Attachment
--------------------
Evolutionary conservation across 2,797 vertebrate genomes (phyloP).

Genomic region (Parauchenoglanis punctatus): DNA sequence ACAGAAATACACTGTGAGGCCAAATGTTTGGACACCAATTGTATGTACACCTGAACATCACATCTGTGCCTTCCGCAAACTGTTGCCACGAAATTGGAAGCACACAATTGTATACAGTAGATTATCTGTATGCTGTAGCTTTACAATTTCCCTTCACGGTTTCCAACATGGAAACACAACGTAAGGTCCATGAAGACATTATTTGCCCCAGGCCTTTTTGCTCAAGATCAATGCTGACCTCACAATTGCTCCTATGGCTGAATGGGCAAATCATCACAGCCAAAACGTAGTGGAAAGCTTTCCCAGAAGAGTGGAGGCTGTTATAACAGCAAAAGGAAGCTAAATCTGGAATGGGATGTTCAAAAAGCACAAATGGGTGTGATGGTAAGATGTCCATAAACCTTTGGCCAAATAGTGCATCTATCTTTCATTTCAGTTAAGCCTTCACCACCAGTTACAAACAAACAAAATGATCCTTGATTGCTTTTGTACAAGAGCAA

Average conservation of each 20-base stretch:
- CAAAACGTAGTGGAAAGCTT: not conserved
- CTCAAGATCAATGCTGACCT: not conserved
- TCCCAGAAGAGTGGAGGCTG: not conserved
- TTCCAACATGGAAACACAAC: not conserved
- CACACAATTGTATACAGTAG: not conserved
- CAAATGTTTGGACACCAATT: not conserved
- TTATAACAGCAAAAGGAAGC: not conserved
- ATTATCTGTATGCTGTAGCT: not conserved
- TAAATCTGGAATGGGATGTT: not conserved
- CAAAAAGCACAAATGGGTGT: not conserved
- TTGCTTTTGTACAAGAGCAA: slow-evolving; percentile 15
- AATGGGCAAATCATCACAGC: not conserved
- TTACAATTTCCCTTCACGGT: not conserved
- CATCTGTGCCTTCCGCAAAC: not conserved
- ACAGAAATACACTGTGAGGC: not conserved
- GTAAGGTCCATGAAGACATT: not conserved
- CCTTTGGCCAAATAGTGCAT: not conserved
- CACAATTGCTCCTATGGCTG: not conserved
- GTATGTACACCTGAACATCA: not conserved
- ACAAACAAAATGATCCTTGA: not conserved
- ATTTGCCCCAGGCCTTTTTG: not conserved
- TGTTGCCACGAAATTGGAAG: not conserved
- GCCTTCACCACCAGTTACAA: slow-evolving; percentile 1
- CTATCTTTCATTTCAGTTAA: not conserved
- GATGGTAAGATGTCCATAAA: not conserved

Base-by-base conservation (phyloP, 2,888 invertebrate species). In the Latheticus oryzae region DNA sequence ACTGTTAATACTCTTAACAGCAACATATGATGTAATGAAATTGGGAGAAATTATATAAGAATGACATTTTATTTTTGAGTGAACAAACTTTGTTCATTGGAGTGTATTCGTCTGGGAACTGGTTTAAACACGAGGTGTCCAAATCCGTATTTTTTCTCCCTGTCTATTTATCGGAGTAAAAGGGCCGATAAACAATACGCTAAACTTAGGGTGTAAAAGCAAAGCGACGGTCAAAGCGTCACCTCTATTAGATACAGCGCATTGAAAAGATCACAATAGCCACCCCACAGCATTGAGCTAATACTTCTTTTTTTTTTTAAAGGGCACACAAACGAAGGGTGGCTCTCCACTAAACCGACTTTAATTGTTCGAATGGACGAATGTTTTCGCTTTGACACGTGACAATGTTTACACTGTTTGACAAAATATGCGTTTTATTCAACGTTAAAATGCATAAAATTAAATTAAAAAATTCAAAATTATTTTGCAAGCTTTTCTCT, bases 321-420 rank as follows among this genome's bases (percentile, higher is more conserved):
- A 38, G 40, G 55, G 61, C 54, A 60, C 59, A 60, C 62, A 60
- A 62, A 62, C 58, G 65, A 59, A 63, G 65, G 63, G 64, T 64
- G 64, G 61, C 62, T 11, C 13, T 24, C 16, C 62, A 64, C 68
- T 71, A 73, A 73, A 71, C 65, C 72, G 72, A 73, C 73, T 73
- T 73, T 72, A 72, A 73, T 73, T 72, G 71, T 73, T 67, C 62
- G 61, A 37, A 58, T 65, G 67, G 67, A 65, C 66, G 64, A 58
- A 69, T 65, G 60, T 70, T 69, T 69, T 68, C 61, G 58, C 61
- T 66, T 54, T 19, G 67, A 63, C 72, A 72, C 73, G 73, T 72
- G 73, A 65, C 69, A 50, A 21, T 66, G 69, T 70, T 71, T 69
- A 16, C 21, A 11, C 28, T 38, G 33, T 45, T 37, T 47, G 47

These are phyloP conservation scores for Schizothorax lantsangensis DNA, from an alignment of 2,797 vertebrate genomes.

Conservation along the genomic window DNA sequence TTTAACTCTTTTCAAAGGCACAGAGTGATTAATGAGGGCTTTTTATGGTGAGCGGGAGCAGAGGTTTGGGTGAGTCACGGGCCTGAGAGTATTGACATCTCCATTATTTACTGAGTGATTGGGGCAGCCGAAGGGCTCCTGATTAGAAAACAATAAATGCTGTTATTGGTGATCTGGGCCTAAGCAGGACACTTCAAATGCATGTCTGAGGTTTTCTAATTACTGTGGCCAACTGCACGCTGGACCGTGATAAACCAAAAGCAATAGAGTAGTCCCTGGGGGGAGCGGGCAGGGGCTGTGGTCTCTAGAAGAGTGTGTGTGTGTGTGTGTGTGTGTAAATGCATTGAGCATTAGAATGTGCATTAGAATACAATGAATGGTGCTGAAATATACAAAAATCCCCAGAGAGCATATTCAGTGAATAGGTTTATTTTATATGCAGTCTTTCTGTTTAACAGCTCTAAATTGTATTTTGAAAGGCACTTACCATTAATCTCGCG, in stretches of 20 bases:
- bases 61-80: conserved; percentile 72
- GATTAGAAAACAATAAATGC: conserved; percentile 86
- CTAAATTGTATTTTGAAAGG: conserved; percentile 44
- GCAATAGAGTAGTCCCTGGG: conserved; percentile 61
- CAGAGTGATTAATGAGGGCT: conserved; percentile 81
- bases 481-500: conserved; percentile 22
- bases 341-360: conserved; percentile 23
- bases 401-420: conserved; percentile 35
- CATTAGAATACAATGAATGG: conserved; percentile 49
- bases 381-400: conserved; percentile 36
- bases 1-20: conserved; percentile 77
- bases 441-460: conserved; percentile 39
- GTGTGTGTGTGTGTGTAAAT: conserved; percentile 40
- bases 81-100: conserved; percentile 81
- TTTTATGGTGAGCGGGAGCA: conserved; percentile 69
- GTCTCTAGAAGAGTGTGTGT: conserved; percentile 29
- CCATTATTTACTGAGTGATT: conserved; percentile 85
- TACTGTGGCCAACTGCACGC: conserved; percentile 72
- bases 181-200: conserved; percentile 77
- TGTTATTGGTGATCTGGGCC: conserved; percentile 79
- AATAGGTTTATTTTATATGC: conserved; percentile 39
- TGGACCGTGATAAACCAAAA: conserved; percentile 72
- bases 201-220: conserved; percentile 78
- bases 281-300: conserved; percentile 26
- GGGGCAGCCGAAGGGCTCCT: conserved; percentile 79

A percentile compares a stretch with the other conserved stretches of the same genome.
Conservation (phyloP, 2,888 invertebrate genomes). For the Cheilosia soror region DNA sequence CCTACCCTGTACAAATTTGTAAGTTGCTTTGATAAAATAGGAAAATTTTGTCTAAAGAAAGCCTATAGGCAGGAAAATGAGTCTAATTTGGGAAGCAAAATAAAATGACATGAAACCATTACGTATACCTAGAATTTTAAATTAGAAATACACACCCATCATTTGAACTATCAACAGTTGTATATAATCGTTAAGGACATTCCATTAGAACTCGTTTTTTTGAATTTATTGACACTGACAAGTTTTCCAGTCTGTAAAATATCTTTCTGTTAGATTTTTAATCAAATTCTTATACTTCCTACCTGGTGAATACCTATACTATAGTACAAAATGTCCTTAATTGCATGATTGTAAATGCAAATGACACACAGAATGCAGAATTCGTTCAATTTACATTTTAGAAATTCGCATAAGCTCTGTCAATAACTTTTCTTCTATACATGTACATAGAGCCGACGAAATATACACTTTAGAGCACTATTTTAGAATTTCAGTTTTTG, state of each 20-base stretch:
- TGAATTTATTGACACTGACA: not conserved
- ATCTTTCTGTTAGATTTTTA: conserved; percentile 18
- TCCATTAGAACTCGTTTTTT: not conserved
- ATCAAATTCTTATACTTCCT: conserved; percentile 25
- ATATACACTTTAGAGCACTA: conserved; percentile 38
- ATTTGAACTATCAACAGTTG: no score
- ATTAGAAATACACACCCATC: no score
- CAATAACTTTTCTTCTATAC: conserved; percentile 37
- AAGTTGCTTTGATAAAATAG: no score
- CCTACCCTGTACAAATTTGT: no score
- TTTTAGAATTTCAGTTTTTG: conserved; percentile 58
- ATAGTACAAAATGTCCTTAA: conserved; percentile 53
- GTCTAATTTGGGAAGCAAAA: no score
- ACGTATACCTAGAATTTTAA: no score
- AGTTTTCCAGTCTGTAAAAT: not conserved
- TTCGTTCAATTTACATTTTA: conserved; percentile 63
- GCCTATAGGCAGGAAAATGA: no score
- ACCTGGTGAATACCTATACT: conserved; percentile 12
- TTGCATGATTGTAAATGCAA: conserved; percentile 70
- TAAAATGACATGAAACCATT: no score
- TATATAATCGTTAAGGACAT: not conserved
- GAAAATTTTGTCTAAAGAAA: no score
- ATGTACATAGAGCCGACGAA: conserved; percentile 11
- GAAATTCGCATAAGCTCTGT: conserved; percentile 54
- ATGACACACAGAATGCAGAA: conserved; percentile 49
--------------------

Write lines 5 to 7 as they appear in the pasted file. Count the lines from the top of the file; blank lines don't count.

- CTCAAGATCAATGCTGACCT: not conserved
- TCCCAGAAGAGTGGAGGCTG: not conserved
- TTCCAACATGGAAACACAAC: not conserved